ED NOTE: I have bolded the gems in this post because I love them and completely agree with John.
First off, big thanks to Allie for letting me
burn all of your eyes out guest on here. She gave me the topic of “talk about teen writing” and given that I have strong opinions on this subject, I decided to turn this into a rant because, obviously, it’s my civic duty to inflict these opinions on the world. Duh.
Let’s start off with the basics: I am John, and I am a teen writer.
What does this mean, exactly? Well, it shouldn’t mean much. I’m a normal writer; I just so happen to be in high school. Yes, I’ve written my horrible first novel, queried it, failed miserably, and I’ve learned from my mistakes. I’ve joined writing forums, practiced with short stories (some of which have been published), gotten critiques, made friends, met later-to-be CPs. I wrote a second novel, revised it, revised it again, and again, and again. I’m not any different than the next writer. I try not to bring up my age when people critique my writing since I don’t want people to go easy on me for it. As I said, I’m a normal writer (well, as normal as writers can be…) and I don’t like how my age becomes a factor in writing/critiquing. At this point, I’m barely into high school and I’d say I write pretty well. Publishable yet? We’ll see. But at this point I have some awesome CPs and equally awesome betas (*cough* Allie is one *cough*) who seem to think I don’t straight up suck at writing, a few publications in non-profit magazines, and as of Thursday, I’m an intern for Pam van Hylckama of Larsen Pomada. I’m pretty sure that’s better than 90% (or more) of adult writers.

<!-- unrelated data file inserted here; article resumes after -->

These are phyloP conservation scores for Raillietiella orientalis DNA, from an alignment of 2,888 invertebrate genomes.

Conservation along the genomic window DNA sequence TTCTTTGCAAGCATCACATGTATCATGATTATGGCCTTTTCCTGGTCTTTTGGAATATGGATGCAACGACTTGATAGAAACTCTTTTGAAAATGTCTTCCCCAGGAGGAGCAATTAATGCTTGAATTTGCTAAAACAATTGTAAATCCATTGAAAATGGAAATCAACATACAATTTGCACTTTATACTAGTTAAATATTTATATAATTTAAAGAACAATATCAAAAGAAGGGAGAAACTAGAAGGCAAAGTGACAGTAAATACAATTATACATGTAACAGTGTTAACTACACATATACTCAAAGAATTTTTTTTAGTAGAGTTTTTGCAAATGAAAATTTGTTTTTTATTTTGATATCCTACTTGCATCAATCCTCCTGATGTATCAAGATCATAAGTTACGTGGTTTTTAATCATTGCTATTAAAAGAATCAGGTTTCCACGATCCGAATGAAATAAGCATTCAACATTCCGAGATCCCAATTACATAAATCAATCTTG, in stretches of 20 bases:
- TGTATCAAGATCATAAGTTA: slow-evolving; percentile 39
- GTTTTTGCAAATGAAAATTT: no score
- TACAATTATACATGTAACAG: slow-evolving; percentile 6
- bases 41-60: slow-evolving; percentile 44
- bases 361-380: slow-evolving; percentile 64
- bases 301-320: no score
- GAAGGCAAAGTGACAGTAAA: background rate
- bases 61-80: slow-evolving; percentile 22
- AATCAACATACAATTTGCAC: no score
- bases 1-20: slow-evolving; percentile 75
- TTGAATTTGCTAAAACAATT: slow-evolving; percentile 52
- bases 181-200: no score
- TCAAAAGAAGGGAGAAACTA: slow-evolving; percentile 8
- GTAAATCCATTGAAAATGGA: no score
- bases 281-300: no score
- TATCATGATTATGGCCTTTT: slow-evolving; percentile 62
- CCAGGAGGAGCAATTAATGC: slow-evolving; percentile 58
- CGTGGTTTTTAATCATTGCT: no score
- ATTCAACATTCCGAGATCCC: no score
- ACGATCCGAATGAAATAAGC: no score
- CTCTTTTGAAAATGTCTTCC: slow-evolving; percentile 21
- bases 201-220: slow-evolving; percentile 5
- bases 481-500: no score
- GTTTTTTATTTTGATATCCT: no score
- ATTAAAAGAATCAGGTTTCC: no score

But when you think of a teen writer, what pops into your head? Some kid who’s pretty clueless about publishing, but has bits of talent even if it won’t lead them to get published for many years? Someone who needs to be babied, who has little chance of writing something truly publishable but should be praised for being good for their age anyway? Unfortunately, this is the image most people have—maybe unconsciously, maybe not.
Guys, this is not true. I’ll admit that the majority of teen writers are pretty clueless, but what about adult writers? I can guarantee you that a higher percent of adult writers are hopeless when it comes to writing publishable material than teen writers. And yet, I can’t even put that I’m a teen in my query because it looks bad. And yet, it’s some sort of miracle when teens get published. We are not different.
The reason less teens get published? There aren’t as many teen writers who have the drive to write a novel, and when they do, many don’t care enough to try and get it published. I’m admitting to that. But when a teen does write a novel, he or she is at the same level as any other writer you know. I like to think that there are two ages: Your real age and your writing age. Your writing age is the only thing that matters when it comes to writing a publishable book. Your real age has next to no affect. Don’t believe me? Think of this way: